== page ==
Every person on the trip was very touched and moved by the experience of seeing the gorillas. Some of us had read George Schaller’s “Year of the Gorilla” before traveling, but nothing could prepare us for the majesty and vulnerability of these animals. At that time the group working to save these magnificent animals was the Digit Fund, which was the financial arm of Dian Fossey’s Karisoke Research Centre. We wanted to visit the center, but were told it was off limits because it would interfere with their research. Most of the trip participants subsequently became supporters of the Digit Fund.
Michael and I were married in September of that year and over the years supported various groups, including FFI, that are guardians of these wonderful primates. Since his untimely death in 2001, I have honored his memory with contributions to FFI and MGCP to help protect the Mountain Gorillas. We had many discussions about the gorillas, and he was very emphatic that I continue to support their protection. To this end, I have become better acquainted with FFI and IGCP and enthusiastically support their work in Rwanda. I hope to return to Rwanda and visit again with these magnificent creatures.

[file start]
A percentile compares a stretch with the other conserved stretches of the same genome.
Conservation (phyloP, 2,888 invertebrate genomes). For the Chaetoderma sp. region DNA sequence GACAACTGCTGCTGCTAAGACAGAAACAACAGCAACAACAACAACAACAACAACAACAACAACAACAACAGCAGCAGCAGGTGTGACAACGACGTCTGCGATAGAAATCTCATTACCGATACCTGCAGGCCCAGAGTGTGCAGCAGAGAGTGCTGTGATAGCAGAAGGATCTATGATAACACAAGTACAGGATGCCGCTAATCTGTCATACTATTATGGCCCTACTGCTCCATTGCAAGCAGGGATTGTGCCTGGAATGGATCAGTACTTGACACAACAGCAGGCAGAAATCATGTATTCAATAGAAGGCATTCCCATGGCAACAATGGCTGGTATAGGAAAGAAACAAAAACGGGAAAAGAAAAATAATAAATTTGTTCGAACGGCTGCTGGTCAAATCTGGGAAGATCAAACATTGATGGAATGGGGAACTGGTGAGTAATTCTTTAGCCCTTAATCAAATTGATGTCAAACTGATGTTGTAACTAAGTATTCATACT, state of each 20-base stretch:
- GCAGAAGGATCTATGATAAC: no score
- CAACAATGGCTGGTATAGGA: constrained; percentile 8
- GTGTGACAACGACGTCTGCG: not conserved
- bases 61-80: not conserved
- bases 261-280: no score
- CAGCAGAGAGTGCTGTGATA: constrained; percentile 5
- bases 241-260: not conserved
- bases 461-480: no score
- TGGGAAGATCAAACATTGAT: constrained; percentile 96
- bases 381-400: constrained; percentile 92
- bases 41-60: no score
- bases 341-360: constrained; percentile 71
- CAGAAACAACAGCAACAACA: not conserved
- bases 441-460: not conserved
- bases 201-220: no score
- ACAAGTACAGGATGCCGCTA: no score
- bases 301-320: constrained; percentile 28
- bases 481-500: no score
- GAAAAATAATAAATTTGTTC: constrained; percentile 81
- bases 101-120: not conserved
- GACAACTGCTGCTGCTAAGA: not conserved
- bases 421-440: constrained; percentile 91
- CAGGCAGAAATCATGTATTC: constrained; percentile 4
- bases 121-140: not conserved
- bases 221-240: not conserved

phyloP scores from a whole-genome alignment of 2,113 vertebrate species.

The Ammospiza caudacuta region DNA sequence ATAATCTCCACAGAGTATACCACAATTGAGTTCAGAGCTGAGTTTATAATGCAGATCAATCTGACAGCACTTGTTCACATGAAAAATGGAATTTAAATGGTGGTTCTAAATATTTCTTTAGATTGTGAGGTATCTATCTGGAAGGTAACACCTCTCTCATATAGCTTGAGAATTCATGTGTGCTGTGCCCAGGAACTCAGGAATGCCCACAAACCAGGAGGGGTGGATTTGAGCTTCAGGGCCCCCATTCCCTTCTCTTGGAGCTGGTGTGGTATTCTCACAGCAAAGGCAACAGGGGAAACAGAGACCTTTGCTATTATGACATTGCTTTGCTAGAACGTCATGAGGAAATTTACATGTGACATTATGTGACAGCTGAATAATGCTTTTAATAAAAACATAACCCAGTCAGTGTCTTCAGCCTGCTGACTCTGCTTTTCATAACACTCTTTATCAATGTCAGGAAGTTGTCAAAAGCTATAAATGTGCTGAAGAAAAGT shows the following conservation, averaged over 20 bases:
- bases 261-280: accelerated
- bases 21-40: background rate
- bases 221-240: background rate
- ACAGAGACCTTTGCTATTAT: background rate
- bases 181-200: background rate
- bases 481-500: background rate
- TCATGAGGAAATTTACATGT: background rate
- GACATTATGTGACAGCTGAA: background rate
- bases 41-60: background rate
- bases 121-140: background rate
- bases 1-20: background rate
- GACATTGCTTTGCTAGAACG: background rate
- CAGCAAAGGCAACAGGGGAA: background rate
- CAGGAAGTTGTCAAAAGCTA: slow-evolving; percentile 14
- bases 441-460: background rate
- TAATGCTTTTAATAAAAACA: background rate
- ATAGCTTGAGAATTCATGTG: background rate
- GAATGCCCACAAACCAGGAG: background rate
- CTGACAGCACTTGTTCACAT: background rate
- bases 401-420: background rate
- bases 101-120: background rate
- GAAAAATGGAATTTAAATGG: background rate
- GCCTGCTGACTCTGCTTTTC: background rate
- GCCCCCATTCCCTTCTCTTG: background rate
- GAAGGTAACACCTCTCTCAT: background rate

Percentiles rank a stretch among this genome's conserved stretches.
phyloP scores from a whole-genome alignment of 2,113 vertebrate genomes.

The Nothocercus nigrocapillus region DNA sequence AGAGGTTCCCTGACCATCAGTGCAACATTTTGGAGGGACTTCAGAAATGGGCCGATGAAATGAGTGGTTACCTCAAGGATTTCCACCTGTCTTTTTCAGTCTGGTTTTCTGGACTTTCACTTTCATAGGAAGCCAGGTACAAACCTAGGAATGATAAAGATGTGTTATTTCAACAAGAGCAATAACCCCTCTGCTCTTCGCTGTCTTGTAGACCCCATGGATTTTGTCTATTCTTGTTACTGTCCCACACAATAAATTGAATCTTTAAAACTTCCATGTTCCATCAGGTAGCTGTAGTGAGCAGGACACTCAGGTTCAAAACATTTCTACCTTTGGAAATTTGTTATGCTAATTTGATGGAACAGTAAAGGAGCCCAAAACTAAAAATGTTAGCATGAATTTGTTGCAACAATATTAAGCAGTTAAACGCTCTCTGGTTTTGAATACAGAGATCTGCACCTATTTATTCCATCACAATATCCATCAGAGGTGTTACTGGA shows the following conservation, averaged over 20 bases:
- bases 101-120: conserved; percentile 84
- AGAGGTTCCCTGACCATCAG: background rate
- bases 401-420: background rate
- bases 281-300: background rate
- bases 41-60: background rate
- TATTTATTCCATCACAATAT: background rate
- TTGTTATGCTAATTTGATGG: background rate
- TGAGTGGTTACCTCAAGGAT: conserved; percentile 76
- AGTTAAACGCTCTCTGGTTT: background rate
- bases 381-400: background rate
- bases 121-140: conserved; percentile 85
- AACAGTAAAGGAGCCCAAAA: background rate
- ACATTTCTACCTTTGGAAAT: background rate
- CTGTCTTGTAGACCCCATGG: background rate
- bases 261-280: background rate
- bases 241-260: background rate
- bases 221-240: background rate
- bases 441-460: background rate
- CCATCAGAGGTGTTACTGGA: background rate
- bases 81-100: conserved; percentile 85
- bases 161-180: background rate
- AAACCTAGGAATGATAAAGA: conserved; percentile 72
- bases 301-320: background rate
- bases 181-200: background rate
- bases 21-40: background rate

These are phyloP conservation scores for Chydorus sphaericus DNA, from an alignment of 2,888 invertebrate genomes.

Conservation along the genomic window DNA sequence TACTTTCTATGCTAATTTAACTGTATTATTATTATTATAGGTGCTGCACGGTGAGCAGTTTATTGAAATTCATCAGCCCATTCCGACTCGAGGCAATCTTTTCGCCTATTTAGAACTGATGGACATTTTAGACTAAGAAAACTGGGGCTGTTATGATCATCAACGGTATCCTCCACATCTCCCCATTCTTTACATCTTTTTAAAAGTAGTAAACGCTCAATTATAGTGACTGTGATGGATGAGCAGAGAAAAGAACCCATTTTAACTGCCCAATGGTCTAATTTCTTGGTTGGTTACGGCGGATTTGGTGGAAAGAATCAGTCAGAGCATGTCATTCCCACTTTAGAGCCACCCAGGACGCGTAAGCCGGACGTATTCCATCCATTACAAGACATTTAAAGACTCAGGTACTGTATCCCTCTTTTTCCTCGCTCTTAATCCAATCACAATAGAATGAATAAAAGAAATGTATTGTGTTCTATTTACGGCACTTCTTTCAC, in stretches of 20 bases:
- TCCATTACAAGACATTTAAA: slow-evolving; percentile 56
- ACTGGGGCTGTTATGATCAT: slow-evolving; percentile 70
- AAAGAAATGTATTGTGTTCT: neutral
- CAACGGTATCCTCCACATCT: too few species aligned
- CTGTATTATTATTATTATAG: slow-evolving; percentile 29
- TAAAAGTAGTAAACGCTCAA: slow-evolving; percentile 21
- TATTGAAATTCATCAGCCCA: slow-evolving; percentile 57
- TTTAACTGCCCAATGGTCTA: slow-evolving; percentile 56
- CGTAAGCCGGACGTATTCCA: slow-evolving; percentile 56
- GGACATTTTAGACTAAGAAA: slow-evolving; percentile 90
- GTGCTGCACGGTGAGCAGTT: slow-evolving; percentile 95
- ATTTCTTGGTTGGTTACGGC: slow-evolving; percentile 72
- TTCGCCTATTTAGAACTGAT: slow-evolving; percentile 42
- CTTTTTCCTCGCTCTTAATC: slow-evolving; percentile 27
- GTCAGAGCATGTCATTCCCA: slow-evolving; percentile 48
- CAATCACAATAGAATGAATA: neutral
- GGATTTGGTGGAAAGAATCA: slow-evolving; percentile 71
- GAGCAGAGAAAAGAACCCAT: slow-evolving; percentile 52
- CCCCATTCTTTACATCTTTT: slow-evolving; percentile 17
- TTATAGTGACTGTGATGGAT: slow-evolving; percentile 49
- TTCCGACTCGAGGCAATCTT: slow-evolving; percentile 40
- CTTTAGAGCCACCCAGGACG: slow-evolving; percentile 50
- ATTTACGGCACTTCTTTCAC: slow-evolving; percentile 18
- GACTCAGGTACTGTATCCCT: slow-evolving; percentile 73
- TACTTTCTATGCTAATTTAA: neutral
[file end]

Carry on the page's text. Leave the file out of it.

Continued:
IGCP is very appreciative of her continued support to the conservation of mountain gorillas in the memory of Michael and their time spent together in Rwanda. Rebecca, we will be very happy to host you in Rwanda should the opportunity come, and we hope that it does.